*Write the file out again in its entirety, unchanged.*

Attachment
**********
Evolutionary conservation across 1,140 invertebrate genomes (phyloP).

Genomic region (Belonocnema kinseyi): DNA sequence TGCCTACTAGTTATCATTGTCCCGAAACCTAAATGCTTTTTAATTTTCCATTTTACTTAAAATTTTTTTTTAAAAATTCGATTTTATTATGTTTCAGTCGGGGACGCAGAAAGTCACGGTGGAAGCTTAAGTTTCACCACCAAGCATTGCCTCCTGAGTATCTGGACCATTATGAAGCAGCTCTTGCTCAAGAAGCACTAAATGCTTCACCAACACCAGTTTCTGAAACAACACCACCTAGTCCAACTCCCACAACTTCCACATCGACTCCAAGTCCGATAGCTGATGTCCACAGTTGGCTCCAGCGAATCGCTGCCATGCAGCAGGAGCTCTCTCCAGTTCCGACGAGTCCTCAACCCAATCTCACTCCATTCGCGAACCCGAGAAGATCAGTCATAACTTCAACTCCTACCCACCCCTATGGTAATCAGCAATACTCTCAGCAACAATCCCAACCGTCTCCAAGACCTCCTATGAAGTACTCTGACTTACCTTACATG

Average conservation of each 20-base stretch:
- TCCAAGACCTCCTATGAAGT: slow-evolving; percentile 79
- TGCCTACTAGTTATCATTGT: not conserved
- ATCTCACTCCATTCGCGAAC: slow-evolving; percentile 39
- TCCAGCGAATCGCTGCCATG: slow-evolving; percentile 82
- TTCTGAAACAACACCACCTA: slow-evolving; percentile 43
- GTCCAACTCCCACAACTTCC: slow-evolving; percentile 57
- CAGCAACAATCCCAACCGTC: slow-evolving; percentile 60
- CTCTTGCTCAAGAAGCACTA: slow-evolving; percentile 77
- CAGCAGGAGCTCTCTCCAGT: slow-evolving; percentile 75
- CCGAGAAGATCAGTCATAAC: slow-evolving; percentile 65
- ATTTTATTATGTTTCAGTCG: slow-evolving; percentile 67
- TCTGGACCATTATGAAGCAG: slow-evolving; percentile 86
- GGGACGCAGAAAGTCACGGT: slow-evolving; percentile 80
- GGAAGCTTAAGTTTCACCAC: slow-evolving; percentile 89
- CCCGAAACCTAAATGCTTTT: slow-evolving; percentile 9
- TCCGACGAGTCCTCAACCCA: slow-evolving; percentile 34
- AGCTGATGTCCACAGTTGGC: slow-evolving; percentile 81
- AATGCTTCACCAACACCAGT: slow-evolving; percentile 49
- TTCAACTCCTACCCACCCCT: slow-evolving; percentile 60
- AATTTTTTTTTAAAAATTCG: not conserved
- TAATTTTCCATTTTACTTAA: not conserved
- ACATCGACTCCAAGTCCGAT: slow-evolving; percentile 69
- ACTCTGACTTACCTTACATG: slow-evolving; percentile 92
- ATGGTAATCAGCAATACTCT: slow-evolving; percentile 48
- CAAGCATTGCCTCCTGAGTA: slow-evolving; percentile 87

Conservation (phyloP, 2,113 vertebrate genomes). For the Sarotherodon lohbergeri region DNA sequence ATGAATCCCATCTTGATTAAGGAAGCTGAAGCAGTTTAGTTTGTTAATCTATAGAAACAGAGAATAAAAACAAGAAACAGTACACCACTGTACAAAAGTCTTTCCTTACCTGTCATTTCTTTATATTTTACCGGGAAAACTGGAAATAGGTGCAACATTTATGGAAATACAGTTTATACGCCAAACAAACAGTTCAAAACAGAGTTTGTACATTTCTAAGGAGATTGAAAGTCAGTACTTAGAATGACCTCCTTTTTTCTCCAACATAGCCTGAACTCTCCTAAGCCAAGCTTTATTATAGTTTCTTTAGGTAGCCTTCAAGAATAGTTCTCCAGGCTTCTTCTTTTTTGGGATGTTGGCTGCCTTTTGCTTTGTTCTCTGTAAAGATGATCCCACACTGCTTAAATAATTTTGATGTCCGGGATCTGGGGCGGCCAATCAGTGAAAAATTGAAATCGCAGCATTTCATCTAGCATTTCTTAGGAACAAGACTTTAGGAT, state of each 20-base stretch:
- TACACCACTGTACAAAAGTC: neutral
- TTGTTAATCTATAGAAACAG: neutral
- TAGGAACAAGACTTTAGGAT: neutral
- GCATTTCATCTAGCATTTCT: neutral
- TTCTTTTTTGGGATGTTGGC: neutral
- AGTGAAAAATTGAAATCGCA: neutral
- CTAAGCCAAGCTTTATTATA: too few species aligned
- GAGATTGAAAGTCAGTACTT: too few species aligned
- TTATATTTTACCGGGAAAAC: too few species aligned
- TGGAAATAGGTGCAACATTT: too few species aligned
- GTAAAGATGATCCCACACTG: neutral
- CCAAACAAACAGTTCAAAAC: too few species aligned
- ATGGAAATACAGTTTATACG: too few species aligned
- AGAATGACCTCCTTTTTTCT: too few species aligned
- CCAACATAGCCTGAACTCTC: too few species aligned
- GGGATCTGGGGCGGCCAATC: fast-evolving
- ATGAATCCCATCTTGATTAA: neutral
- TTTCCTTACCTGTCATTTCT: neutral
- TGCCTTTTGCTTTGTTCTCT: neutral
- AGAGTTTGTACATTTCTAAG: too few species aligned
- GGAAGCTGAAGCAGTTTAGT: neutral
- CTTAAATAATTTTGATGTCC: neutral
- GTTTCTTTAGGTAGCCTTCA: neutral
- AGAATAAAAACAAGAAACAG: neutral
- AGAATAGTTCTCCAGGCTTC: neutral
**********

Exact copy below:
Evolutionary conservation across 1,140 invertebrate genomes (phyloP).

Genomic region (Belonocnema kinseyi): DNA sequence TGCCTACTAGTTATCATTGTCCCGAAACCTAAATGCTTTTTAATTTTCCATTTTACTTAAAATTTTTTTTTAAAAATTCGATTTTATTATGTTTCAGTCGGGGACGCAGAAAGTCACGGTGGAAGCTTAAGTTTCACCACCAAGCATTGCCTCCTGAGTATCTGGACCATTATGAAGCAGCTCTTGCTCAAGAAGCACTAAATGCTTCACCAACACCAGTTTCTGAAACAACACCACCTAGTCCAACTCCCACAACTTCCACATCGACTCCAAGTCCGATAGCTGATGTCCACAGTTGGCTCCAGCGAATCGCTGCCATGCAGCAGGAGCTCTCTCCAGTTCCGACGAGTCCTCAACCCAATCTCACTCCATTCGCGAACCCGAGAAGATCAGTCATAACTTCAACTCCTACCCACCCCTATGGTAATCAGCAATACTCTCAGCAACAATCCCAACCGTCTCCAAGACCTCCTATGAAGTACTCTGACTTACCTTACATG

Average conservation of each 20-base stretch:
- TCCAAGACCTCCTATGAAGT: slow-evolving; percentile 79
- TGCCTACTAGTTATCATTGT: not conserved
- ATCTCACTCCATTCGCGAAC: slow-evolving; percentile 39
- TCCAGCGAATCGCTGCCATG: slow-evolving; percentile 82
- TTCTGAAACAACACCACCTA: slow-evolving; percentile 43
- GTCCAACTCCCACAACTTCC: slow-evolving; percentile 57
- CAGCAACAATCCCAACCGTC: slow-evolving; percentile 60
- CTCTTGCTCAAGAAGCACTA: slow-evolving; percentile 77
- CAGCAGGAGCTCTCTCCAGT: slow-evolving; percentile 75
- CCGAGAAGATCAGTCATAAC: slow-evolving; percentile 65
- ATTTTATTATGTTTCAGTCG: slow-evolving; percentile 67
- TCTGGACCATTATGAAGCAG: slow-evolving; percentile 86
- GGGACGCAGAAAGTCACGGT: slow-evolving; percentile 80
- GGAAGCTTAAGTTTCACCAC: slow-evolving; percentile 89
- CCCGAAACCTAAATGCTTTT: slow-evolving; percentile 9
- TCCGACGAGTCCTCAACCCA: slow-evolving; percentile 34
- AGCTGATGTCCACAGTTGGC: slow-evolving; percentile 81
- AATGCTTCACCAACACCAGT: slow-evolving; percentile 49
- TTCAACTCCTACCCACCCCT: slow-evolving; percentile 60
- AATTTTTTTTTAAAAATTCG: not conserved
- TAATTTTCCATTTTACTTAA: not conserved
- ACATCGACTCCAAGTCCGAT: slow-evolving; percentile 69
- ACTCTGACTTACCTTACATG: slow-evolving; percentile 92
- ATGGTAATCAGCAATACTCT: slow-evolving; percentile 48
- CAAGCATTGCCTCCTGAGTA: slow-evolving; percentile 87

Conservation (phyloP, 2,113 vertebrate genomes). For the Sarotherodon lohbergeri region DNA sequence ATGAATCCCATCTTGATTAAGGAAGCTGAAGCAGTTTAGTTTGTTAATCTATAGAAACAGAGAATAAAAACAAGAAACAGTACACCACTGTACAAAAGTCTTTCCTTACCTGTCATTTCTTTATATTTTACCGGGAAAACTGGAAATAGGTGCAACATTTATGGAAATACAGTTTATACGCCAAACAAACAGTTCAAAACAGAGTTTGTACATTTCTAAGGAGATTGAAAGTCAGTACTTAGAATGACCTCCTTTTTTCTCCAACATAGCCTGAACTCTCCTAAGCCAAGCTTTATTATAGTTTCTTTAGGTAGCCTTCAAGAATAGTTCTCCAGGCTTCTTCTTTTTTGGGATGTTGGCTGCCTTTTGCTTTGTTCTCTGTAAAGATGATCCCACACTGCTTAAATAATTTTGATGTCCGGGATCTGGGGCGGCCAATCAGTGAAAAATTGAAATCGCAGCATTTCATCTAGCATTTCTTAGGAACAAGACTTTAGGAT, state of each 20-base stretch:
- TACACCACTGTACAAAAGTC: neutral
- TTGTTAATCTATAGAAACAG: neutral
- TAGGAACAAGACTTTAGGAT: neutral
- GCATTTCATCTAGCATTTCT: neutral
- TTCTTTTTTGGGATGTTGGC: neutral
- AGTGAAAAATTGAAATCGCA: neutral
- CTAAGCCAAGCTTTATTATA: too few species aligned
- GAGATTGAAAGTCAGTACTT: too few species aligned
- TTATATTTTACCGGGAAAAC: too few species aligned
- TGGAAATAGGTGCAACATTT: too few species aligned
- GTAAAGATGATCCCACACTG: neutral
- CCAAACAAACAGTTCAAAAC: too few species aligned
- ATGGAAATACAGTTTATACG: too few species aligned
- AGAATGACCTCCTTTTTTCT: too few species aligned
- CCAACATAGCCTGAACTCTC: too few species aligned
- GGGATCTGGGGCGGCCAATC: fast-evolving
- ATGAATCCCATCTTGATTAA: neutral
- TTTCCTTACCTGTCATTTCT: neutral
- TGCCTTTTGCTTTGTTCTCT: neutral
- AGAGTTTGTACATTTCTAAG: too few species aligned
- GGAAGCTGAAGCAGTTTAGT: neutral
- CTTAAATAATTTTGATGTCC: neutral
- GTTTCTTTAGGTAGCCTTCA: neutral
- AGAATAAAAACAAGAAACAG: neutral
- AGAATAGTTCTCCAGGCTTC: neutral